What Tech Developments Scare Eric Schmidt: ‘You Don’t Need to Worry About the Killer Robot’

Having helped grow Google from a Silicon Valley startup to a global heavyweight, Eric Schmidt appreciates more than almost anyone the power of technology in the modern world. But some things scare him, too.

Speaking at the TIME100 Leadership Forum in Singapore on Sunday, the technologist, entrepreneur, and co-founder of philanthropic foundation Schmidt Futures said “you don’t need to worry about the killer robot.” It makes for a good movie, but “we’re not building that, right? It’s not happening.”

However, he is concerned about the misuse of artificial intelligence to help build things in the real world. “I believe that algorithms will appear over the next five or so years that will allow you to stitch together very, very bad viruses,” he told TIME Executive Editor John Simons. The COVID-19 pandemic laid bare the social and economic impact of a global health crisis. In the wrong hands, Schmidt warned, such capabilities could engineer something much worse.

He also warned against replacing human-led decision making with AI systems in conflict scenarios. “The problem in the cyber-war is, it’s possible for AI to get it wrong,” he said. For the same reason, using automated systems in on-the-ground warfare could be catastrophic to human life, he added.

When it comes to disinformation and harmful content, the former Google CEO said it was crucial for social media companies and governments to work together, but he has doubts about how effective regulation alone can be. “Regulators only have one tool,” he said, a tool that is ill-suited to deal with “complicated” tech companies. This leads to a “mismatch” between lawmakers’ intentions and what companies can actually achieve, he said.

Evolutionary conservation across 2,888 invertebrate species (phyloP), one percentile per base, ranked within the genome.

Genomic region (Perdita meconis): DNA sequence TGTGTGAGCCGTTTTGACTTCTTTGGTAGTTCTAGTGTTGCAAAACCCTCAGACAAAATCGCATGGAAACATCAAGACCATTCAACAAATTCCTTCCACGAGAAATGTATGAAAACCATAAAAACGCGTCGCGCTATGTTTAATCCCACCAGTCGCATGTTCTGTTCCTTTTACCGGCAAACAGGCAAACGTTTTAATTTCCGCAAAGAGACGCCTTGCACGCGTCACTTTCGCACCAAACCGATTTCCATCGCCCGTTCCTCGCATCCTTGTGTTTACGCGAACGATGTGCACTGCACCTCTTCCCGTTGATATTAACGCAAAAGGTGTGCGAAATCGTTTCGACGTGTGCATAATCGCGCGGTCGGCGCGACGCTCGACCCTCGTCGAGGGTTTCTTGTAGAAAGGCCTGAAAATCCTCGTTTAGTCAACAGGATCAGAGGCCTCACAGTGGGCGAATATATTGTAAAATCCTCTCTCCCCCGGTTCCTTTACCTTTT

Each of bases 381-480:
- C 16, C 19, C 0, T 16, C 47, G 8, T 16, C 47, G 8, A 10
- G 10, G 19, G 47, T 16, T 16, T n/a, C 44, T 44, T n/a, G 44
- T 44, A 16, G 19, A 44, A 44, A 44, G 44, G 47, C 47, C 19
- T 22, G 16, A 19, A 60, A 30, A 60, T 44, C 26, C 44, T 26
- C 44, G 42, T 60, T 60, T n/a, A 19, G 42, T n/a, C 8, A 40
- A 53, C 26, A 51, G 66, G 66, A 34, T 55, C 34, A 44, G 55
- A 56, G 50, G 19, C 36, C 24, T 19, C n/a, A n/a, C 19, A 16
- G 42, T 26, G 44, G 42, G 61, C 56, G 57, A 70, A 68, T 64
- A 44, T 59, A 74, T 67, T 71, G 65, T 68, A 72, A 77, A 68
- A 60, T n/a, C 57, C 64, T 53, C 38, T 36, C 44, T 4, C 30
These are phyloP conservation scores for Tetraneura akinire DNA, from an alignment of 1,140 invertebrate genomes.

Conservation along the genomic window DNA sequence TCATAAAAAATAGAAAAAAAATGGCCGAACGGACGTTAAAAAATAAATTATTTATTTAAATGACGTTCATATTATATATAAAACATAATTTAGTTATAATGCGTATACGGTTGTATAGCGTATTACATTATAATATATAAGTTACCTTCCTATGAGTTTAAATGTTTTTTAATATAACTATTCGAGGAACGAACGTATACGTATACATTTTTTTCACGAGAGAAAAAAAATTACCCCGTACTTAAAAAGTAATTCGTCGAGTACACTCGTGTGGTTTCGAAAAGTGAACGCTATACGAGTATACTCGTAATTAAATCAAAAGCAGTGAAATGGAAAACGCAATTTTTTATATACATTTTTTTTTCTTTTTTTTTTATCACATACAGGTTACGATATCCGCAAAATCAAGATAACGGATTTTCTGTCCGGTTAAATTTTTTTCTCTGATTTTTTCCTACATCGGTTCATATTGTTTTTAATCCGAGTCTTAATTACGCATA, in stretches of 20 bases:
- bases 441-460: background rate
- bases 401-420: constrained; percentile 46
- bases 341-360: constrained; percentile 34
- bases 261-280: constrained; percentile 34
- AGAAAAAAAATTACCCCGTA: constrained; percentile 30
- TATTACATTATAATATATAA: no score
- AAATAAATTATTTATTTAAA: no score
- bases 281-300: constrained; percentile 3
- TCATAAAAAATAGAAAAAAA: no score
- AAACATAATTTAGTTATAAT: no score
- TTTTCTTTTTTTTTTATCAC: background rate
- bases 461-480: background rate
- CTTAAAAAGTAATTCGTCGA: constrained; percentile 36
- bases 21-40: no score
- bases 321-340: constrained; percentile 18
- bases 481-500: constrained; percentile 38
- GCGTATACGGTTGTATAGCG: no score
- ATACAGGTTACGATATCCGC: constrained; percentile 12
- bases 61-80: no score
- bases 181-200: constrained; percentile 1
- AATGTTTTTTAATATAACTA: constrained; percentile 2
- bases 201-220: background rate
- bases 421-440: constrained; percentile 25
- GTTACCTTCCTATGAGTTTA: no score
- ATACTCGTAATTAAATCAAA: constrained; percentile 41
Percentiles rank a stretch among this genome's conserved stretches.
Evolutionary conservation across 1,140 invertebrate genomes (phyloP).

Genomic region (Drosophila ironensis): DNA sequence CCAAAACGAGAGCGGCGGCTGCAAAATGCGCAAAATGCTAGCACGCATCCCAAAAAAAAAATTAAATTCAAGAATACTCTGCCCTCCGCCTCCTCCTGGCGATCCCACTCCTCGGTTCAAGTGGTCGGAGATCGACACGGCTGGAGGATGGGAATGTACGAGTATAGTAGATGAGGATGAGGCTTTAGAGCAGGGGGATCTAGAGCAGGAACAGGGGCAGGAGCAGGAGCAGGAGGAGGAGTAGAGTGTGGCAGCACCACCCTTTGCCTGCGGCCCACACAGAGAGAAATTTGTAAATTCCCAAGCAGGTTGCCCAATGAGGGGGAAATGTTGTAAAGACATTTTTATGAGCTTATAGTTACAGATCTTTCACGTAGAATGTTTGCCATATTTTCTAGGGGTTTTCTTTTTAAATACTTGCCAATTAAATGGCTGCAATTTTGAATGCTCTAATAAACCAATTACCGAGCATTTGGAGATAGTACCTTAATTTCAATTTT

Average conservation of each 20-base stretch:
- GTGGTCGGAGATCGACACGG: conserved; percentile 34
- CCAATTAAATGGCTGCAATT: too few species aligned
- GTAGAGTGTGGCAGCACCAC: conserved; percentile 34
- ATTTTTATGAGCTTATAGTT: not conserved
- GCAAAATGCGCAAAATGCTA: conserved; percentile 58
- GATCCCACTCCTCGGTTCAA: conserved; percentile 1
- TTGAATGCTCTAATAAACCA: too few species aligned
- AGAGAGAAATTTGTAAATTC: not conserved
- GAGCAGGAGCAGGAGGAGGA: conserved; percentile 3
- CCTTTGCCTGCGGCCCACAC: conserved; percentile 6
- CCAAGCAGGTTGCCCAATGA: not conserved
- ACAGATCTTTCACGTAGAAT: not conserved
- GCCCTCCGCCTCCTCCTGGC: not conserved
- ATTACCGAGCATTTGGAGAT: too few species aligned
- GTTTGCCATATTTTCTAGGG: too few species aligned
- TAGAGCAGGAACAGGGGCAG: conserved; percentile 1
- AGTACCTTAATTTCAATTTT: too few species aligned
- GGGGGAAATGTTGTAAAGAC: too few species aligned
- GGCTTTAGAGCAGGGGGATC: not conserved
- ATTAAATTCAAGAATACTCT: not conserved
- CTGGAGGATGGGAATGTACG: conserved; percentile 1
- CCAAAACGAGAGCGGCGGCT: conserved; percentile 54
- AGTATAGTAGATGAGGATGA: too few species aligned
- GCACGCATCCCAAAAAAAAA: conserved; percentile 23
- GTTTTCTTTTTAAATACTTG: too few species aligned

On the other hand, tech companies shouldn’t be left entirely to their own devices. “The problem with self regulation is at the end of the day, you’re revenue driven, so you’ll make the wrong trade off,” he said.

But despite the challenges of balancing the strengths and dangers of technology as it continues to grow, Schmidt said he was “largely optimistic” about the future. “We’re going to end up lowering the price of intelligence because there’s going to be a lot more of it.” he said. “And I defy you to argue against [the benefits of] that—getting the world smarter, with better data, better ideas, better planning, better innovation.”

The TIME100 Leadership Forum, held at the National Gallery of Singapore, brought together CEOs and other business leaders from across the globe to discuss how they are using their platforms to build a better world. Speaking at the event were: DBS CEO Piyush Gupta; Sandhya Sriram, the co-founder and group CEO of Singapore-based cultivated seafood company Shiok Meats; Neo Gim Huay, managing director of the Center for Nature and Climate at the World Economic Forum; Ari Sarker, Mastercard’s president for Asia Pacific; and Neeraj Aggawal, BCG’s Chairman for Asia Pacific.

Immediately following the Leadership Forum was the TIME100 Impact Awards, which featured actor and producer Alia Bhatt; computational geneticist Dr. Pardis Sabeti; Greg Robinson, the former Director of the James Webb Space Telescope Program; and singer and actor Lea Salonga.

—With reporting by Amy Gunia in Singapore

Contact us at letters@time.com.

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Eloise Barry